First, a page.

A high level of disinfection is achieved when instruments are boiled for 20 minutes. This is the simplest and most reliable method of inactivating most pathogenic microbes, including HIV, when sterilization equipment is not available. Boiling should be used only when sterilization by steam of dry heat is not available. Hepatitis B virus is inactivated by boiling for several minutes; HIV, which is very sensitive to heat, is also inactivated by boiling for several minutes. However, in order to be sure, boiling should be continued for 20 minutes.
Chemical disinfection is used for heat-sensitive equipment that may be damaged by high temperatures. Most disinfectants are effective against a limited range of microorganisms only and vary in the rate at which they destroy microorganisms. Items must be dismantled and fully immersed in the disinfectant. Care must be taken to rinse disinfected items with clean water so that they do not become recontaminated. Chemical disinfectants are unstable and chemical breakdown can occur. They may also be corrosive and irritating to skin. Protective clothing may be required. Chemical disinfection is not as reliable as boiling or sterilization. The agents include:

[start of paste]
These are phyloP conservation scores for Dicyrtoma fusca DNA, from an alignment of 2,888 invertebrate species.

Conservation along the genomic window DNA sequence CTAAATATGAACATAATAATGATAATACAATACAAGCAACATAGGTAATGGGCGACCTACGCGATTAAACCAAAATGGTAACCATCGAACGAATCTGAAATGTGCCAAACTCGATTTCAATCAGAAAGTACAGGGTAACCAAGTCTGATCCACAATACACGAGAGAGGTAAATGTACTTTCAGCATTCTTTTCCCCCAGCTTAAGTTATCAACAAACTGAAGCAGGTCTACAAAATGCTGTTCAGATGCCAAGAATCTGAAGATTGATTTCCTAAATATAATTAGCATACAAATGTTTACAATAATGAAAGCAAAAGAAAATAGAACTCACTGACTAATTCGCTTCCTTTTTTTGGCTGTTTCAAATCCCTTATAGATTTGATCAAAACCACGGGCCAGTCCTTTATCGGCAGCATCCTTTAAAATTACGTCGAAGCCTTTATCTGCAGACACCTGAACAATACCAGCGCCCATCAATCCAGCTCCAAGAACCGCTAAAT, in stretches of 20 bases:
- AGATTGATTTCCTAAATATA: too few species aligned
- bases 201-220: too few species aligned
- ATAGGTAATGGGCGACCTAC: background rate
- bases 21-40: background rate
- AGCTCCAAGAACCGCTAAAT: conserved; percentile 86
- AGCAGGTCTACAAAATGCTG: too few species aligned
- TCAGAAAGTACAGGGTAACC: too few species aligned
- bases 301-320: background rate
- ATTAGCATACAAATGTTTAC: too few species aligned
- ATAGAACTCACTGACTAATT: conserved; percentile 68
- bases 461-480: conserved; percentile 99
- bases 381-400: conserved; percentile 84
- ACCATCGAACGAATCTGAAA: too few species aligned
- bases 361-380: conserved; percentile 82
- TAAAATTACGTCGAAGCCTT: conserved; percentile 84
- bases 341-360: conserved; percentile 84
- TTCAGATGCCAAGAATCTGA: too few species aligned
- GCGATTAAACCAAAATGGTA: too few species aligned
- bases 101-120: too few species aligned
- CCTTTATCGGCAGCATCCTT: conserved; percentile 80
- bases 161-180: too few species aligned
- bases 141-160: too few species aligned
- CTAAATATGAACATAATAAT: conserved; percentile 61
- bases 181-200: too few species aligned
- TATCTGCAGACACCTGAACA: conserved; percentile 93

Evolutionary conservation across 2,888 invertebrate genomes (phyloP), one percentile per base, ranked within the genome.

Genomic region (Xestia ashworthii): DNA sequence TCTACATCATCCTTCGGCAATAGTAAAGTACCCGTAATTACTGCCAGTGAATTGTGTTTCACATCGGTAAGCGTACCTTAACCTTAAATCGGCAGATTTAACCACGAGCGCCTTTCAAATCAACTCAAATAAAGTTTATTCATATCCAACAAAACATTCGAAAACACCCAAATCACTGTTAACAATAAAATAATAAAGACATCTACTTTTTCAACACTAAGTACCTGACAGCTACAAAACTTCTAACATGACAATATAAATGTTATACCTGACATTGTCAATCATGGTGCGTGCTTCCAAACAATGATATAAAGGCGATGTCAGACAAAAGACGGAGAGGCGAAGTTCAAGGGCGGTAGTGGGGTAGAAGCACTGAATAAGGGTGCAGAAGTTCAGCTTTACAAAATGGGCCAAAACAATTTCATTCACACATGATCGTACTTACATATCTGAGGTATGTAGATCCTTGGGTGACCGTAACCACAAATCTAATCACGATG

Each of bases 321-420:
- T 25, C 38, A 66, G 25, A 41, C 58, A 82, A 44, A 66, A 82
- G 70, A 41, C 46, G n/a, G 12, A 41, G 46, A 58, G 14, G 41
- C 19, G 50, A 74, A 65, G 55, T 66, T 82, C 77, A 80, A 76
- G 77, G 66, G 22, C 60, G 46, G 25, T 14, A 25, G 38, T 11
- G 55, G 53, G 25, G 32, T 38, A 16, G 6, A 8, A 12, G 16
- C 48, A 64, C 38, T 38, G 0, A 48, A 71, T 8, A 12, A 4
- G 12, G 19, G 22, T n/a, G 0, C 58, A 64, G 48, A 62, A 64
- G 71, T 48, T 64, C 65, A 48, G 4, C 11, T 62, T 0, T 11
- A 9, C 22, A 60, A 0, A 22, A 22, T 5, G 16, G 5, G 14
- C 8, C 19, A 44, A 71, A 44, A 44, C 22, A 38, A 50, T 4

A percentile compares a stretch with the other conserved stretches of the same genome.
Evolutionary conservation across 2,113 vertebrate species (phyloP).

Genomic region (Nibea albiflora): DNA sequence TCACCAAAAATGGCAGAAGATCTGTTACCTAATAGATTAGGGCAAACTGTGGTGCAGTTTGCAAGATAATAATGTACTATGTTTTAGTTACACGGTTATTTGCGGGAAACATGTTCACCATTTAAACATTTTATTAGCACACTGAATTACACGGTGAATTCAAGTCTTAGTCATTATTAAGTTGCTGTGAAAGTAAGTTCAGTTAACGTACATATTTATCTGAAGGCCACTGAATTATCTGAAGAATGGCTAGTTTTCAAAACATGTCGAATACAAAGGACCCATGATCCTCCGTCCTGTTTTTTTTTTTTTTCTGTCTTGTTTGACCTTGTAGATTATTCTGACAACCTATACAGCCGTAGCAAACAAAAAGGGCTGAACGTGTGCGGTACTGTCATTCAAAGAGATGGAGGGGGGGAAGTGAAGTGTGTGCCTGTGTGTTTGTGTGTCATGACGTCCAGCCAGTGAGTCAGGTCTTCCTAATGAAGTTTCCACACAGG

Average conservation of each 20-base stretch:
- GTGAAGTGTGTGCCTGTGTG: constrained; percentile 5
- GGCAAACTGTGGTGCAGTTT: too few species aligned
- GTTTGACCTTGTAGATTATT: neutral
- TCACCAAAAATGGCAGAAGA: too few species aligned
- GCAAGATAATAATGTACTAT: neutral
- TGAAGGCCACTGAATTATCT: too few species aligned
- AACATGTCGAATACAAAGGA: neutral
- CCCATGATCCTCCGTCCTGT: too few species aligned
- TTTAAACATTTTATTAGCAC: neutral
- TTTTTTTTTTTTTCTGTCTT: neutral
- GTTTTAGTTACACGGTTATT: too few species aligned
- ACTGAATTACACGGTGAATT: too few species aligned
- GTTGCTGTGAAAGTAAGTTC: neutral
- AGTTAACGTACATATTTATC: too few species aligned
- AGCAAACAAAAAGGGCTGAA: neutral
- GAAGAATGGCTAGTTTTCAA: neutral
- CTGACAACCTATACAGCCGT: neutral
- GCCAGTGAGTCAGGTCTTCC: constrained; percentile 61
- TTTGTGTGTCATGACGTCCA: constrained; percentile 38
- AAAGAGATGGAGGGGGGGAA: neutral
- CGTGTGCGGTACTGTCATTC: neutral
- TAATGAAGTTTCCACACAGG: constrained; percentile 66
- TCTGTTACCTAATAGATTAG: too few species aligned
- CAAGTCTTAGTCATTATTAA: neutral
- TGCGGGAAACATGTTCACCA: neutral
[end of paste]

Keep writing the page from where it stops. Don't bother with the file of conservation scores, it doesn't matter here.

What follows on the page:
• chlorine-based agents, e.g., bleach
• aqueous solution of 2% glutaraldehyde
• 70% ethyl or isopropyl alcohol.
(Source: WHO - GPA/TCO/HSC/95/16 p.16 and WHO AIDS Series 2, 2nd edition, p.3, 1989.)